The formation of acrylamide seems to be based on the so called Maillard reaction which is in fact essential in all baking and frying. The crucial factor is the amino acid, asparagine, which especially in potatoes is present at high concentrations. The Maillard reaction is responsible for giving the nice brown colour to baked and fried products, and also some of the aroma. One of the products is acrylamide, and it is possible that this would cause a slight increase in cancer risk.
One of the problems in the evaluation is that there is no good and accurate information on the consumption of potato chips and French fries in different youth groups. One could assume that also individual differences are huge, and this kind of information is essential if one wishes to perform epidemiological studies to assess the risk. Meanwhile the food-processing manufacturers are now developing production methods decreasing acrylamide formation to as low a level as possible. It is not known very well how much acrylamide is formed in home cooking.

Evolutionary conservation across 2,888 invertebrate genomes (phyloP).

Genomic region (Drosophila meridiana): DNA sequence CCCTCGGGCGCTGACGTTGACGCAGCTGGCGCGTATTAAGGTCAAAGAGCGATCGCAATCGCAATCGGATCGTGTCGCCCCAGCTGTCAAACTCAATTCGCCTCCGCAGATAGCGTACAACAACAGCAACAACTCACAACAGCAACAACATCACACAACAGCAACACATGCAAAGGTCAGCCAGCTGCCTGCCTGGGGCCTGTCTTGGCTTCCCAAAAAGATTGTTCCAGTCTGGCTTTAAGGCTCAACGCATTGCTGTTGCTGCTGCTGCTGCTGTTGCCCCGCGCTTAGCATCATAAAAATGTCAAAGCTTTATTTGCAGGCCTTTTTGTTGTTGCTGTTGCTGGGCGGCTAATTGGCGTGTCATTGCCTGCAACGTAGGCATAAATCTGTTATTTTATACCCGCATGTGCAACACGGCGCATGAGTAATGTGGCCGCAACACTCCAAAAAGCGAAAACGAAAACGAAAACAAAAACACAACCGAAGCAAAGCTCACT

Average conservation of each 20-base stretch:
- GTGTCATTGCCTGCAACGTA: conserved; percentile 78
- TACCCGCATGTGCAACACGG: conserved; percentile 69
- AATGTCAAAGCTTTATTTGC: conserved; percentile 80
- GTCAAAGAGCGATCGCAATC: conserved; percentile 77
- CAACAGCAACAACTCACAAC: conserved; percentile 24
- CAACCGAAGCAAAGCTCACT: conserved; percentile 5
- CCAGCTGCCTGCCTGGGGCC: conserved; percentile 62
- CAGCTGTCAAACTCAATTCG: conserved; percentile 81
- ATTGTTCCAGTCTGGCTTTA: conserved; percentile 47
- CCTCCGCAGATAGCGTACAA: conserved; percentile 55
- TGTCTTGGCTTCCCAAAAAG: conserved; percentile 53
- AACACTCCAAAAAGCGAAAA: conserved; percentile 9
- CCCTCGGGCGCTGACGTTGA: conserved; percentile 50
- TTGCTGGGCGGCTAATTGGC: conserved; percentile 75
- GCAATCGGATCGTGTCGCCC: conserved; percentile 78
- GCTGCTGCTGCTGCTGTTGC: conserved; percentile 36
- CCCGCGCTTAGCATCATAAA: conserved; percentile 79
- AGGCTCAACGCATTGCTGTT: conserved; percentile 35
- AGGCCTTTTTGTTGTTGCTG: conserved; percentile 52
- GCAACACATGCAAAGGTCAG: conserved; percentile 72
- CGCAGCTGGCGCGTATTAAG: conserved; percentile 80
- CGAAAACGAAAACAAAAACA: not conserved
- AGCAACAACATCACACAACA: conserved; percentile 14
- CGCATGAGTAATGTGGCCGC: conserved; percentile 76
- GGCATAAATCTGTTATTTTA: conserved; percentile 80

When meat or fish are heated, mutagenic compounds are formed. The best studied of these compounds are the heterocyclic amines. Some of these have been shown to be carcinogenic in rodents. The doses used in animal studies have been so high that it has not been possible to calculate their relevance to human risk. In smoked and charcoal grilled/broiled products there are also many polyaromatic hydrocarbons (PAH), which are also carcinogenic in animals at high doses. Mutagenicity in urine associates better with the levels of heterocyclic amines rather than the polyaromatic hydrocarbons after consumption of grilled or roasted meat. The formation of mutagenic compounds can be reduced by lowering the oven temperature and not letting the surface to char.